Generally streetcars are intended to provide more stops and service for trips of shorter duration. Light rail is "heavier" and more expensive to build and provides fewer stops and speedier travel, and runs on the ground. Heavier rail is what in DC is the mostly underground subway. An advantage of underground service is that it's fast because it is not impeded by crossings. It's also very expensive to construct. Just to install an inline station on the extant system (New York Avenue station) cost close to $120 million.
Portland Streetcar near Portland State University. Photo: Portland Ground.
Streetcar Planning Goals for Portland:
-- Link neighborhoods with a convenient and attractive transportation alternative.
-- Fit the scale and traffic patterns of existing neighborhoods.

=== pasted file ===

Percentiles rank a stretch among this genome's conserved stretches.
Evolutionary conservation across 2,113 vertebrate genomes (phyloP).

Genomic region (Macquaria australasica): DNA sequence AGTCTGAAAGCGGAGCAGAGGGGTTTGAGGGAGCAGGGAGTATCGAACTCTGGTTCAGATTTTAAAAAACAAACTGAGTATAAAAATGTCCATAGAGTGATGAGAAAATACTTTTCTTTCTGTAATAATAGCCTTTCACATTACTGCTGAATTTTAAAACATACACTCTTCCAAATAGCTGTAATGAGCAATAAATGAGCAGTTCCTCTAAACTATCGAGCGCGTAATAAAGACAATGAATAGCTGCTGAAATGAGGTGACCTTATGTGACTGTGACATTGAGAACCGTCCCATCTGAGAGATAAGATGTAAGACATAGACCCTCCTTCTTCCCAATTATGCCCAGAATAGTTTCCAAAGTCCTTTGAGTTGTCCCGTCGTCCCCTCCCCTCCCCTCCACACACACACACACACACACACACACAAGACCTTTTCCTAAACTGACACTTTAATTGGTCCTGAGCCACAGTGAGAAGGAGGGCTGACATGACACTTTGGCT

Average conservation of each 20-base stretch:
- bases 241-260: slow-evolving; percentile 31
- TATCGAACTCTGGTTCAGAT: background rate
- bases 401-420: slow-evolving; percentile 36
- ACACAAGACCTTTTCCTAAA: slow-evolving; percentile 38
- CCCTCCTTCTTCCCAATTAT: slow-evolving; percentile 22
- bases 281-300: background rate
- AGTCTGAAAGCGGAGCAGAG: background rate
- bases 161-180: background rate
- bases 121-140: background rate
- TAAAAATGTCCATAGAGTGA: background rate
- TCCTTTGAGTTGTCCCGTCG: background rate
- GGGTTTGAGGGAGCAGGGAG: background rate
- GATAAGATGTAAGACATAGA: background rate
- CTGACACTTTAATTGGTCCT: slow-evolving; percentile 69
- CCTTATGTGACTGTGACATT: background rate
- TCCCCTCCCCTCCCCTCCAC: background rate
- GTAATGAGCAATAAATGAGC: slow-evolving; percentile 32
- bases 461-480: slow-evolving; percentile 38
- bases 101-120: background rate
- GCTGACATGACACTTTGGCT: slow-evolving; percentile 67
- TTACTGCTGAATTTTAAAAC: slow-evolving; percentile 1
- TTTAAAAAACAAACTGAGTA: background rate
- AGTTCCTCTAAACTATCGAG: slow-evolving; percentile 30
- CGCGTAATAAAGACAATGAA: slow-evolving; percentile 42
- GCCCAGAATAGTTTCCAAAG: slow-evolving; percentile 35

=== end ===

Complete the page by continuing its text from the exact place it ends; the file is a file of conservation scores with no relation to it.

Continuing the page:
-- Provide quality service to attract new transit ridership.
-- Reduce short inner-city auto trips, parking demand, traffic congestion and air pollution.
-- Encourage development of more housing & businesses in the Central City.
These are sound planning principles for every community!
The Portland Streetcar, which is run by the city, has about 8,000 riders/daily [as of 2005, the numbers are much higher now, but the route miles served by the streetcar have been extended] , while the MAX system averages close to 100,000 daily riders, over a 44 mile system.
The thing we have to remember is that DC transit usage is far higher than most cities, including Portland, Oregon. Most of the high use bus lines in DC proper have greater ridership than the Portland Streetcar, although DC bus ridership is not higher than Portland's light rail, which is more comparable to DC's subway system.
But the WMATA subway crushes Portland's system in terms of daily ridership (our system covers more ground and more people work in Downtown DC). DC's system has over 100 miles of track and serves between 500,000 and 800,000 daily riders.
For a lot more discussion and photos of transit in Portland, check out the NYC Subway World page on Portland, as well as this section from Light Rail Now.